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Weekly Roundup: State of Flux

September 4, 2014 - 6:00pm

The election is a little more than two months away, but the candidate list is still in a state of flux.

There have been lawsuits and letters about who should and shouldn't be in the race, minor quibbles that have for the most part only altered things a bit. But the biggest shakeup remains out there: the push from Sen. John Thrasher, R-St. Augustine, to take over as president of his alma mater, Florida State University. At the end of the week, Thrasher was tantalizingly close to his goal, becoming one of 11 remaining candidates for the job.

Also in flux? The state rules for a limited form of medical marijuana, a set of guidelines that seem to get changed or delayed every time they're considered by regulators.


Ever since the hunt for a new FSU president began, Thrasher has loomed over the proceedings. The initial consultant for the search suggested that Thrasher be interviewed before any other candidates were considered, something that prompted the consultant's exit and led the school to restart the process.

But Thrasher is still very much in the running, making the shortened list of 11 candidates that will interview next week to be the next president of Florida State University -- despite opposition from students and faculty to the influential Senate Rules chairman taking over the institution.

The university's 27-member Presidential Advisory Search Committee also Friday, in a meeting interrupted by students seeking more input into the process, placed interim president Garnett Stokes on the interview list.

Thrasher, a former House speaker who is chairman of Gov. Rick Scott's re-election campaign, said Wednesday he's refrained from personally speaking with members of the committee and didn't go to the FSU football team's season opener Saturday in Texas because he thought it would have been inappropriate while the search is underway.

"I've hung in there this long, I'm going to hang in until they tell me I'm not a candidate anymore," Thrasher, R-St. Augustine, said. "I'm at peace. I've been through a lot of these things, elections and that kind of stuff, but what happens, happens. I'm going to give it my best and let the chips fall where they may."

Thrasher was hardly the only politically-connected candidate seeking the presidency, but Rep. Michelle Rehwinkel Vasilinda, D-Tallahassee, and Supreme Court Justice Ricky Polston did not make the cut.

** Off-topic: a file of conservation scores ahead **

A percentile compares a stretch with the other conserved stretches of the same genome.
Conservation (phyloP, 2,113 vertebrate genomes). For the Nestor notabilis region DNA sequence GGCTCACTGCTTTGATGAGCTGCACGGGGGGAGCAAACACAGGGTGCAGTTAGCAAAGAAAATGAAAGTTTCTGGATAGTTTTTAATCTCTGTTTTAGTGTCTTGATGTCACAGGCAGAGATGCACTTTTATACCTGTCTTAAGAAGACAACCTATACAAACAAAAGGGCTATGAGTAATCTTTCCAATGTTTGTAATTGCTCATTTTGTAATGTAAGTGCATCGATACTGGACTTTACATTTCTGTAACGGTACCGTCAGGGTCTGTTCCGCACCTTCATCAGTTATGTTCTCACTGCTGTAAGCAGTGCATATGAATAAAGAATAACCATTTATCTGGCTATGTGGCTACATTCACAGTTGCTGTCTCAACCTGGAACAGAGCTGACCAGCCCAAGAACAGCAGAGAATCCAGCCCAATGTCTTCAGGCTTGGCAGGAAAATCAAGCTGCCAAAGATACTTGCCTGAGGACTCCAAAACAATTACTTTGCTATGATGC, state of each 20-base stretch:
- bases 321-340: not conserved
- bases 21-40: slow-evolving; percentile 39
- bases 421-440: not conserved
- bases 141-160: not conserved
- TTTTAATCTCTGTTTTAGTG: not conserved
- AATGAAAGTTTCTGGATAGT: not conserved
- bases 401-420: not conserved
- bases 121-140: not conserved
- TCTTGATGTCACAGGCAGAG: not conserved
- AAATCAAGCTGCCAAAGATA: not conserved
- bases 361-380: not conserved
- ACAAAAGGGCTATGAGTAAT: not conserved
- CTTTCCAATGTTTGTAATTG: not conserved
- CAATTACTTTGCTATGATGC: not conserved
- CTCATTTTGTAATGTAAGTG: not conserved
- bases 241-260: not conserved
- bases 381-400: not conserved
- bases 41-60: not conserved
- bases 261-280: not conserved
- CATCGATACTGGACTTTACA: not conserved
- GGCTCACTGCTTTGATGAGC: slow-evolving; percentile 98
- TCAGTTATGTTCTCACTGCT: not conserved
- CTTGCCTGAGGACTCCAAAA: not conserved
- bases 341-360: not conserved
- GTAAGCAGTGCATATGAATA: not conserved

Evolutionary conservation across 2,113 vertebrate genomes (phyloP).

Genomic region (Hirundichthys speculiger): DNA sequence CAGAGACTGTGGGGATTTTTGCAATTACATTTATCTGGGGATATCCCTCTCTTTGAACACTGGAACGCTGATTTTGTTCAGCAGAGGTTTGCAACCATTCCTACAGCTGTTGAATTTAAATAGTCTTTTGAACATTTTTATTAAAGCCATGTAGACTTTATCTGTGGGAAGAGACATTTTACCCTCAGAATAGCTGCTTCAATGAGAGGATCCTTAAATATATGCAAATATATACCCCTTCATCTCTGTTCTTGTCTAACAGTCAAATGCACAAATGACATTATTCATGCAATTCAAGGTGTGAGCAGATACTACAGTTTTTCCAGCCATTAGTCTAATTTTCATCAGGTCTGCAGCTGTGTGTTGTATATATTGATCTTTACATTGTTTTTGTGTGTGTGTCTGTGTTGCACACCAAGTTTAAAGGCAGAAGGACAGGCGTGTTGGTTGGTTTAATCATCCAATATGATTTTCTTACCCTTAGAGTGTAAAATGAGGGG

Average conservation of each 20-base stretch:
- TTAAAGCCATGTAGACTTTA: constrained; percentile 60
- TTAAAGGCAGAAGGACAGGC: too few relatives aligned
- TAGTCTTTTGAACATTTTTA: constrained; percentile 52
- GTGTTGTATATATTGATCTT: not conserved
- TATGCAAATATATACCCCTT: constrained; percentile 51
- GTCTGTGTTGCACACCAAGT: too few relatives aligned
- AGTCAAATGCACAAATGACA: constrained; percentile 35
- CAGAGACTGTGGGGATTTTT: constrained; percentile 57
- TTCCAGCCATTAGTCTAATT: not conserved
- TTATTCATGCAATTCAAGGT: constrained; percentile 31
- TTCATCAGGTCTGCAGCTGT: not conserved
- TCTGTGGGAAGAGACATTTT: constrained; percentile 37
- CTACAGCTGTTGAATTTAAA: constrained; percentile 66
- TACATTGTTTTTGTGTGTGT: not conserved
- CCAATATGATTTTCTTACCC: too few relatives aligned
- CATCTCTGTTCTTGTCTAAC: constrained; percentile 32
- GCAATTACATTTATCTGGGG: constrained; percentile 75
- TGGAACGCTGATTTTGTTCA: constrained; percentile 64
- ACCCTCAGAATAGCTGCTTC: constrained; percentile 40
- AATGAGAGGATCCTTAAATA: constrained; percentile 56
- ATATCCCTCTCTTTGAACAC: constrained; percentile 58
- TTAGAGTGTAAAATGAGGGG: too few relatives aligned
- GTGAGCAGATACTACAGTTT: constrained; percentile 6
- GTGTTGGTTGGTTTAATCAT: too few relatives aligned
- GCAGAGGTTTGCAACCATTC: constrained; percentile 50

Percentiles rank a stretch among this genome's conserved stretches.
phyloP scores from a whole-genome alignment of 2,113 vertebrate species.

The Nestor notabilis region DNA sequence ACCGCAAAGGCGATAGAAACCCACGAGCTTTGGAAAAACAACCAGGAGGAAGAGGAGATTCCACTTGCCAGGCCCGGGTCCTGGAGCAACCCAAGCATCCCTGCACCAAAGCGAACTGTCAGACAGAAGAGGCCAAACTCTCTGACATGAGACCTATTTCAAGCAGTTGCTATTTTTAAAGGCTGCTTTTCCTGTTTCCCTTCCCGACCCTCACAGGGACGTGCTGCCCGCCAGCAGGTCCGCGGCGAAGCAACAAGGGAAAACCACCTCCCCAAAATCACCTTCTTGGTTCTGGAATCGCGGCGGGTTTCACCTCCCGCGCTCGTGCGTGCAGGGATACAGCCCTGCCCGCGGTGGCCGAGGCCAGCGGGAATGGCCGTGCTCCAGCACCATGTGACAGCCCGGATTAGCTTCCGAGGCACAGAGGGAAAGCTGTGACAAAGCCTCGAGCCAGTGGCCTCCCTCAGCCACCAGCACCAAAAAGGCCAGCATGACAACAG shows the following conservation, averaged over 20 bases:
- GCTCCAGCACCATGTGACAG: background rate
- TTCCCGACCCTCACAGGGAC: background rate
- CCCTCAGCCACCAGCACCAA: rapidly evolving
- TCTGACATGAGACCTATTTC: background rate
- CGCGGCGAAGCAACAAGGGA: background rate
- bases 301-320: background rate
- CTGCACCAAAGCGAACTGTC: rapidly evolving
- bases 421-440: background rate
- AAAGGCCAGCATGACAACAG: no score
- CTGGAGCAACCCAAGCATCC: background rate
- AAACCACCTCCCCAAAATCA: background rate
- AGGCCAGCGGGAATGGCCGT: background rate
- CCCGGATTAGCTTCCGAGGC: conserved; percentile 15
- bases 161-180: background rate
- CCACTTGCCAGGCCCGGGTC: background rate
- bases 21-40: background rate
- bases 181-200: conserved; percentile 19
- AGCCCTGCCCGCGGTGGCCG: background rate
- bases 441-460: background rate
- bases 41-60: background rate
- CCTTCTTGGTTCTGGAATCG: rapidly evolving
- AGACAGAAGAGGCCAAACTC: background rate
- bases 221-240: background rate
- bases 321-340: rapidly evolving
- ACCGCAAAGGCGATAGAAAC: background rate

The whittled-down pool will be asked to come to Tallahassee for interviews Monday and Tuesday.

A smaller group of finalists will be invited for additional interviews the week of Sept. 15, when the finalists will also meet with groups on campus.

The committee is scheduled to make a recommendation to the board of trustees on Sept. 22, with a meeting of the full board scheduled for the next day.


Thrasher would have to be replaced by another candidate for November if he were to get the nod as FSU's president. But other would-be contenders for the Legislature were also dropping -- or getting pushed -- off the ballot this week.

A divided appeals court rejected pleas from a Republican state House candidate who contended she was improperly kept off the November ballot because of a bank error on a qualifying check.

The 1st District Court of Appeal, in a 2-1 ruling Wednesday, upheld a Leon County circuit judge's decision that kept Laura Rivero Levey off the ballot in Miami-Dade County's House District 113. Incumbent Rep. David Richardson, D-Miami Beach, is unopposed with Levey out of the race.

Levey submitted a check with her qualifying papers June 17, but the check was not honored by her bank, according to the ruling. State election officials were not notified until after the qualifying period ended June 20. Levey tried to submit a cashier's check for the qualifying fee, accompanied by a letter from the bank indicating it had made an error in returning the original check, but the state would not accept the cashier's check because qualifying was finished.

"The statute at issue is clear and unambiguous,'' said the majority opinion, written by appeals-court Chief Judge Joseph Lewis and joined by Judge Stephanie Ray. "Although we agree with the trial court that this result is harsh, it is mandated by the clear language of the statute. If a candidate's qualifying check is returned for any reason, the candidate must pay the qualifying fee by cashier's check before the end of the qualifying period. Levey's check was returned, the reason for that occurring is immaterial, and she failed to cure the deficiency within the time allotted by the statute."

Sen. Thad Altman, a Rockledge Republican who easily defeated his primary opponent, also locked up a general-election win.